Jeff Smith noon, March 8
Marks to appear in commercial for new Scorsese picture?
It's been a long standing dream to have a blurb from of one of my reviews appear on a movie poster. It's not as though I haven't given the studios ample opportunity.
The era of physical media is over. In one day, my desire for one-sheet immortality has been dethroned by the reality of a possible appearance in a television commercial promoting Marty's latest movie!
No, not The Wolf of Wall Street, although Paramount is free to use the following in any or all of their promotional material.
Last week Fox5 film critic, Josh Board, texted an alert: He makes an appearance in One Direction: This Is Us.
That's what makes Board beautiful!
Believe it or don't, I know every lyric to That's What Makes You Beautiful, but not until last week did I know the name of the band that performed it. The fascination began when I took the 3 Lickona girls to see Wreck It Ralph. The song came on the radio and Therese, the middle-sibling, let out an "Ooh-ooh! Turn it up. I love that song."
Glancing in the rear-view, I noticed then-3-year-old Winnie bopping along in her car seat. It was one of the cutest darned things I ever saw. The way that she flipped her hair on cue left me overwhelmed by a case of the giggles.
Needless to say, the song has become an anthem of sorts around the Lickona household. It is with a great deal of regret that I must report the family was on their summer vacation when the film screened last Saturday, forcing me to fly solo.
Saturday morning at 10 a.m. What an ungodly time to show a movie. If I took off my sunglasses I'd have bled to death.
The line of highly-excitable teenage girls and their mothers snaked around the side of the AMC Mission Valley. None of them looked old enough to have seen Taxi Driver or Casino.
This could prove to be the ultimate act of love for my cinematic Lord and Savior.
Signing an agreement with the studio not to review and/or social network about a movie until the day of its release has become a somewhat-frequent occurrence. This dotted-line had nothing to do with a review embargo: by affixing my John Hancock to this document, I agreed to have my likeness used in the promotion of the picture.
Where do I sign?
You've all seen the muddy green commercials of spectators leaping from their seats during a promotional screening of the latest horror offering? The camera crew's new task at hand was infinitely more terrifying. This safari into the multiplex jungle required the cameramen to focus their night vision lenses on hundreds of teenage girls worked into a frenzy at the sight of Simon Cowell's off-the-rack boy band. They're like The Osmonds, only with bad prison tattoos.
With the wristband tightly secured and a 'special' yellow ticket (for press seats) and delicious cupcake (who says this job doesn't have its perks?) placed in my hand, it was time to find a seat.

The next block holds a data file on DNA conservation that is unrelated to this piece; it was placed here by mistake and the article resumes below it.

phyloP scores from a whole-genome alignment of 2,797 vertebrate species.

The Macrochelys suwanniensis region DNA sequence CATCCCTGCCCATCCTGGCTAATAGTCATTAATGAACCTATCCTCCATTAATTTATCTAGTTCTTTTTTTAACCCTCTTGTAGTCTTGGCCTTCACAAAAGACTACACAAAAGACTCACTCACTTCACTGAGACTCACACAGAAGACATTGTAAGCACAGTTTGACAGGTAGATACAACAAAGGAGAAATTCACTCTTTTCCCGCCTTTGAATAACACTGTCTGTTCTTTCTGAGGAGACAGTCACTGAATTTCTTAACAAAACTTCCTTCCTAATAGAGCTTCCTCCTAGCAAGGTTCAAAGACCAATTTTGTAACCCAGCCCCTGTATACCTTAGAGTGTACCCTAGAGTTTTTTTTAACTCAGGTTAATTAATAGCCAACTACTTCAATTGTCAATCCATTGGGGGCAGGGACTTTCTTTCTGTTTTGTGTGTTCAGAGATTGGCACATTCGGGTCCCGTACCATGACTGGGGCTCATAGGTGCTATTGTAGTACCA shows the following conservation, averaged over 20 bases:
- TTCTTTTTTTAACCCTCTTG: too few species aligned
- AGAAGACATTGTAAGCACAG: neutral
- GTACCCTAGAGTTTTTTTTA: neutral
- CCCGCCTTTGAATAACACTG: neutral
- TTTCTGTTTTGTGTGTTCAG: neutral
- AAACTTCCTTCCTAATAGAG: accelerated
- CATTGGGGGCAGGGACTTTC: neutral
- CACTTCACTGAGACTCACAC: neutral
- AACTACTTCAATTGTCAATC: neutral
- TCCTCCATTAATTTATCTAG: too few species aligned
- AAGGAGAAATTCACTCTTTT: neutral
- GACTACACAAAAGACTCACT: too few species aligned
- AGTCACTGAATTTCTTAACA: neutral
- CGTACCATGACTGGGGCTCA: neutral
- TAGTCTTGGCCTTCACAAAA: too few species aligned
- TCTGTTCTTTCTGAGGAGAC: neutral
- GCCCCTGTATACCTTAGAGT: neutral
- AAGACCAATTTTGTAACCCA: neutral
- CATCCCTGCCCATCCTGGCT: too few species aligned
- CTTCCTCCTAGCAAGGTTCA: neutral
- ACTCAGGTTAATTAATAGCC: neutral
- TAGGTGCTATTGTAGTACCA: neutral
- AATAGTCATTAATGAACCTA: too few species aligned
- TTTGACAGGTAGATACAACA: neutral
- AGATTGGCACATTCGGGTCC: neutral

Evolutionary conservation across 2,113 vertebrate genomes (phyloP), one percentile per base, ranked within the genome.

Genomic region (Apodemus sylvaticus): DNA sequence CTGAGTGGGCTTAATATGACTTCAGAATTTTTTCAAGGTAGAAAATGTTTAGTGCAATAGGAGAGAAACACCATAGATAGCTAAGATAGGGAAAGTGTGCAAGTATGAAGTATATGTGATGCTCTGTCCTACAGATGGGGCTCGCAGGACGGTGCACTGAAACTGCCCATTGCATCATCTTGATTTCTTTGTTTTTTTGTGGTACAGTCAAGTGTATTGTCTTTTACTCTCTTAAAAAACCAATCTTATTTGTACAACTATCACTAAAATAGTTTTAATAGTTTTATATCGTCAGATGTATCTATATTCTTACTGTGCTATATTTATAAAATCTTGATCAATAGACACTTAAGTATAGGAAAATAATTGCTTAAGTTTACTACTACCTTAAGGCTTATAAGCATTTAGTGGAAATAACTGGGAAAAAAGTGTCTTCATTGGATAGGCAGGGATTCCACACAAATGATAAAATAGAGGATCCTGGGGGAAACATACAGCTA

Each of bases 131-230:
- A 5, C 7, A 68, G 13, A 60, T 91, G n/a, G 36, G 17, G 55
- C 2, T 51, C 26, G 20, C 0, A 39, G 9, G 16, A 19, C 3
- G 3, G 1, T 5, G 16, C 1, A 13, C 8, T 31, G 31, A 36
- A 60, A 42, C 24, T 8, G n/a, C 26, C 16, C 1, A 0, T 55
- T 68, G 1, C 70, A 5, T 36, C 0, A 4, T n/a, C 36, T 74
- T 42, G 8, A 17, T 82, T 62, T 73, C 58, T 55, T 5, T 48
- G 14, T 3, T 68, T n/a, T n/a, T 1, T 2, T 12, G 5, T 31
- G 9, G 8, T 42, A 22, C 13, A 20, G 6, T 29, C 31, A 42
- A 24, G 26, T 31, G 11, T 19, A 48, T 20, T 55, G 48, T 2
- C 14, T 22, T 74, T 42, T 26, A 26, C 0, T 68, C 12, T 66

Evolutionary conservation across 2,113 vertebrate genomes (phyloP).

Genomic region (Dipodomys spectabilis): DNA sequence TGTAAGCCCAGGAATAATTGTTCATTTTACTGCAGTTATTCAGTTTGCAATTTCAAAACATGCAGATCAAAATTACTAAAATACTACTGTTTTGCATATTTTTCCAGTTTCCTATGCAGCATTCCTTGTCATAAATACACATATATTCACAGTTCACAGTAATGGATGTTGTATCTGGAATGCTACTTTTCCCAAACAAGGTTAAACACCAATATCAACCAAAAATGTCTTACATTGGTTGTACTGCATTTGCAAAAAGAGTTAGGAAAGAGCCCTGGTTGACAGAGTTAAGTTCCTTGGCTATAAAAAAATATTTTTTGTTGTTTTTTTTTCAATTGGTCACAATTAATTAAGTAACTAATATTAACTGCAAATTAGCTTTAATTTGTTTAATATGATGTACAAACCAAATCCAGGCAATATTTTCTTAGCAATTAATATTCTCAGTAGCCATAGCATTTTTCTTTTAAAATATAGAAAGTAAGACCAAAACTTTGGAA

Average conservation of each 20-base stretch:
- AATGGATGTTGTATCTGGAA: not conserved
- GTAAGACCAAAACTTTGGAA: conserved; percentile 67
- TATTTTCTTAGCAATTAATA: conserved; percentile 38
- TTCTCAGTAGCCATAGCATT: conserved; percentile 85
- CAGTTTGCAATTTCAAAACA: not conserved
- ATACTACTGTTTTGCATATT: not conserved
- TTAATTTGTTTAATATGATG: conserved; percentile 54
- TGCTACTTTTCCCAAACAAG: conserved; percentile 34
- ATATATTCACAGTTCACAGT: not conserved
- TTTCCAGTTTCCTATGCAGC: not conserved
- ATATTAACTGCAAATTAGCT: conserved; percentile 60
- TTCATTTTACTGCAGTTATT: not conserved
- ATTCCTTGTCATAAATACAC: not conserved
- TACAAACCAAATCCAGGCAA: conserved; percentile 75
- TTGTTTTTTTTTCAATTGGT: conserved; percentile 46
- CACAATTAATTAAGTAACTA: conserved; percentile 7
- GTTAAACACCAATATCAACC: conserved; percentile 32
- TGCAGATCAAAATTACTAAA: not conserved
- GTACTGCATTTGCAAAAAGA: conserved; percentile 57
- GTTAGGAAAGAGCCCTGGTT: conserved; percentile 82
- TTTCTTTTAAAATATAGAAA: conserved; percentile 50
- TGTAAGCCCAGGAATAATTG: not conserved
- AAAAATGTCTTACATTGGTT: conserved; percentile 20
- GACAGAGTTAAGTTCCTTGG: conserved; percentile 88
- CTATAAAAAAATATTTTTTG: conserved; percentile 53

I arrived early to secure proper positioning. None of the taped-off press seat were in the center of the theatre. This could be my only chance in life to experience Marty's eyebrows in 3D. I needed a "sweet-seat." Carefully removing the 'PRESS ONLY" sign taped to one of the objectionable chairs, I repositioned it fourth row center and stepped out for a smoke.
Upon retuning, I noticed one of the security guards nervously speaking into her walky-talky while giving me the once-over. "The one who moved the press sign," she said, followed by an electronic squelch. "He's back."
Throw me under the bus, will you! A brief explanation to her boss detailing my passion of the Marty was so compelling that she not only fluffed-up my chair, but personally hand-delivered a pair of 3D glasses.
There were at least 5 or 6 guys on the clock for what was essentially a 2 camera shoot. Curiosity set in: how were they going to film in the dark? They attached what appeared to be light sticks to the top of both cameras. In a movie theatre, the light comes from above and behind, not a pair of sunlamps flanking the screen. Is this a movie theatre or a photo booth? Surely they weren't going to shine a light on the crowd throughout the entire picture.
To their credit (and my shock), once the houselights went down the six men became invisible. No light, no movement, no disturbance whatsoever; as professional a job as any I've seen.
Will I make it into the finished product? What better way is there to promote a film aimed at teenage girls than with a dour-faced, half-asleep old fart positioned center frame amidst a sea of squealing acolytes? I tipped one of the photogs a few bucks in exchange for an advance screencap.
Marty appears on-screen for approximately 30 seconds. A handler whispers, "Martin Scorsese" to the band just in case they couldn't put a name to the face.
"My daughter loves you and so do I," He says followed by one of His trademark forced staccato cackles. "I give her my music to listen to and she gives me hers."
That's what makes Him beautiful.
Since no review embargo was signed, I see no harm in announcing that a five-star review calling One Direction: This Is Us the finest concert film since The Last Waltz will soon be heading your way.
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